Wednesday, April 8, 2009

580, theres a much better way!

Today when I went to visit my Dad, the first thing he said to me was that his blood sugar was 580 this morning. That's a BIG problem. My Dad has never taken a fast acting insulin, except when in the hospital. So, he did what he would always do in this situation, he took an additional 25 units of his Humalin N. Can I just scream now? I have been trying to read more about the Humalin N and cant seem to understand how it works. I thought it was a 70/30 NPH type insulin? All the reading I found so far says it is a straight 24 hour insulin.......whatever it is......there is a better way. I asked him how long he thinks it will be until his blood sugar starts to come down, and he said he expects it to be down by tomorrow morning. So tonight, he doesn't eat. He cant drink much because it "interferes with his Dialysis" so he eats ice chips instead. My Dad wont check his ketones, because he says "I would be nauseated if I had ketones".....yeah...there is a much better way.

I suggested to my Dad that he call his doctor for some Novolog. For the first time ever, he agreed! He mentioned to me that the problem with the fast acting insulin is that he doesn't know how to manage it. VERY SCARY and true, I could imagine him starting on fast acting and throwing in a random start of 20 units and adjusting from there.......that's exactly what he would do. Scary guy my dad is! This extreme high blood sugar isn't helping his healing, that's for sure.

I suggested my Mom call the hospital to find out what ratio they had him on this weekend for highs. Whatever it was, it did cause quite a few lows, but it would be a good starting point to adjust down from. Better than some random 20 unit guess my Dad would shoot for! The thought of him starting fast acting is actually a bit scary now that I think of it! I'm sure he wont even call for an RX anyway.

So tonight, I blog and I worry when I'm supposed to be sleeping. I wonder if he re-checked his blood sugar? Typically he would just wait until morning since he can't give more Humalin right away for the high anyway. Is he getting an infection? Is he approaching DKA? Is he going to suddenly be very ill overnight and my mom won't call to tell me?

Interesting basal reductions for Maddison this week! Last week our school did Terra Nova testing for 1st-3rd grades. By Tuesday it was obvious in her numbers that her basal rates needed to be increased all morning. TRIPLED actually. Now that's what I assume is testing stress related! Crazy disease this is. Why the school had Maddison complete testing when her BS was so out of range, is a whole 'nother story! Her 504/IEP clearly states she is not to test if her BS is over 250. They sent her to the library for testing each day anyway. I've emailed her "case manager" at school to question this and request re-testing, and still have not received a response. Interesting.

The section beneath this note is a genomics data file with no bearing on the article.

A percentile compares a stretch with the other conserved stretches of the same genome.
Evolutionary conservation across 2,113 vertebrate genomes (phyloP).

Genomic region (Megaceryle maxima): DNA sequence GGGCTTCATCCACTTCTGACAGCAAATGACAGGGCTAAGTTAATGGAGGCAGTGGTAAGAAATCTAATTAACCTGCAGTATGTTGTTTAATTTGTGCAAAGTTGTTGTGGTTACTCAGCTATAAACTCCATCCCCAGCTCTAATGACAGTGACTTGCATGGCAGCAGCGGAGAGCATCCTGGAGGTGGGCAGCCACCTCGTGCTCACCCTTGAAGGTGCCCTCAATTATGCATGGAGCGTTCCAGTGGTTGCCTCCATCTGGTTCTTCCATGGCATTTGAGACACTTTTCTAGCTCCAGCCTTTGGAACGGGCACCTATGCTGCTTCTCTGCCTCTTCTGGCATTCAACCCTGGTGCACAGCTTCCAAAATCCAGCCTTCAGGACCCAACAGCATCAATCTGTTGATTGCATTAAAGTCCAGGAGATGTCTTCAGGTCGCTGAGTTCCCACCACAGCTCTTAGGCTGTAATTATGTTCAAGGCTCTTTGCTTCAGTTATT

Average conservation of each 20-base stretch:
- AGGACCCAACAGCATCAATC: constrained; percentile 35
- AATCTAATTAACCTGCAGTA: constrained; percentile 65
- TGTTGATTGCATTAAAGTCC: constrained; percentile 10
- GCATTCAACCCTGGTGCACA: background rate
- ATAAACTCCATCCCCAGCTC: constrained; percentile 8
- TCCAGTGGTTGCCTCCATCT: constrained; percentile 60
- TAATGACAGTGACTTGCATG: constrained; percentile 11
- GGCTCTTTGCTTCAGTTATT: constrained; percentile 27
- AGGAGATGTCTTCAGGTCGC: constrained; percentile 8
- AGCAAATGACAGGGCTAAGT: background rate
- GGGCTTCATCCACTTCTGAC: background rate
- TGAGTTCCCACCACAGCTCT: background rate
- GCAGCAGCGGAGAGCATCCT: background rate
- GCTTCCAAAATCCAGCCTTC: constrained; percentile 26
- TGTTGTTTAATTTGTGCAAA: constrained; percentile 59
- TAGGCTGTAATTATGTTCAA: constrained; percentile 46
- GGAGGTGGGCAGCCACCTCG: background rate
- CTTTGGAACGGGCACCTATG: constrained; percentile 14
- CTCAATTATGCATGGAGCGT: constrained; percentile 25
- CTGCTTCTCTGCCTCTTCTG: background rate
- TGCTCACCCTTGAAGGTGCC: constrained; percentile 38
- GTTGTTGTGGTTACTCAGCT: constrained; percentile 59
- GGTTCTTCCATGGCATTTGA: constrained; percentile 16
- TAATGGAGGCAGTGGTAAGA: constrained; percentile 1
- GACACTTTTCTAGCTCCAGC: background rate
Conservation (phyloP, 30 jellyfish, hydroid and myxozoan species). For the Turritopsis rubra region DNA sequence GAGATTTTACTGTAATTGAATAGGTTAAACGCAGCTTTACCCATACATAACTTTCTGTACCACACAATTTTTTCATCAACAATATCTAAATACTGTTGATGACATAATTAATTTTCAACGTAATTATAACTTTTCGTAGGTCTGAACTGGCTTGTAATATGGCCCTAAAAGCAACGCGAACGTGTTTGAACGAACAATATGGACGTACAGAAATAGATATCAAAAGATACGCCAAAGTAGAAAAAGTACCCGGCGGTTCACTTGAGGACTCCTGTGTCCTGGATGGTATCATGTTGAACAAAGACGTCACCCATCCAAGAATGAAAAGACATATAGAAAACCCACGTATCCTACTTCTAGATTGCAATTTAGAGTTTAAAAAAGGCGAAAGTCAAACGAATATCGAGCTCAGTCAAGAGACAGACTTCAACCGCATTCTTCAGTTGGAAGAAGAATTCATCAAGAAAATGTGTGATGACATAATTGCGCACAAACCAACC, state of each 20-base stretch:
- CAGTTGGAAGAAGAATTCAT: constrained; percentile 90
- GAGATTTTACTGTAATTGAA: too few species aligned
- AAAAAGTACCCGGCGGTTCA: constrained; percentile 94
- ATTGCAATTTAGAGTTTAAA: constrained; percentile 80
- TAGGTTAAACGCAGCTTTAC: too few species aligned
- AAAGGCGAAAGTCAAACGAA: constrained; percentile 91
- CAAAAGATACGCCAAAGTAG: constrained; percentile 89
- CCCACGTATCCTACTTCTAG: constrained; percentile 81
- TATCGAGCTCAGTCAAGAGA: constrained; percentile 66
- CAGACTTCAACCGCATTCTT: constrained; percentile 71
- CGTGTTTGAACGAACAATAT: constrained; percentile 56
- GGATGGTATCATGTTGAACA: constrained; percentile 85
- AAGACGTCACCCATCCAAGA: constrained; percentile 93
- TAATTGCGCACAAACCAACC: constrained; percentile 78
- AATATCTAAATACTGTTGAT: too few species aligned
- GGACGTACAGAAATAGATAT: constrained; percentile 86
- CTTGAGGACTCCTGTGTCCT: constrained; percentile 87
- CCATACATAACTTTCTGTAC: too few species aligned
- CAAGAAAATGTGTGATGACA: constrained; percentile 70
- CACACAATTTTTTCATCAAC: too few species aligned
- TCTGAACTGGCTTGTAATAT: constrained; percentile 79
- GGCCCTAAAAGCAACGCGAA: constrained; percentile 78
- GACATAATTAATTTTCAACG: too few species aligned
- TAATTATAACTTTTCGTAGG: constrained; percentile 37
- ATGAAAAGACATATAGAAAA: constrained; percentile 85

Some budget news is in for our school.....both of our 2 Assistant Principals and school counselor will be assigned to classrooms for next year if they still carry teaching credentials and are willing to do so. No news yet on our school nurse, the latest memo said they may not know until JUNE if our RN's will stay. SCARY news for our school today!


Scott K. Johnson said...

Scary on a few fronts there! I hope your dad does alright with his healing and is able to find some help with those high BG's. And I hope that Maddison did alright with her testing even when she was high. AND I hope that you get yourself some stress free rest and relaxation. What? A guy can hope right?

Anonymous said...

I hope your Dad can get those BGs down. I am assuming Type 2 and not sure how they manage Type 2 with insulin. If it is similar, perhaps you can call his endo and make a few suggestions. 580, yuck! Hope you can keep your school nurse. It is a necessity, not a luxury, unless they want to provide home tutoring for all the kids that may have to home school due to lack of proper medical care, which I think would be more expensive. If chronically ill children are at school -- and I am not just talking about diabetes -- the schools need to get on the ball and provide proper care. I guess it will take a lawsuit by some parent whose child was gravely affected because there was no school nurse to make the school board rethink the "cost" issue. The school system could lose millions in a lawsuit, so the $30 or $40 thou they pay to a school nurse will save them a great deal of money in the long run.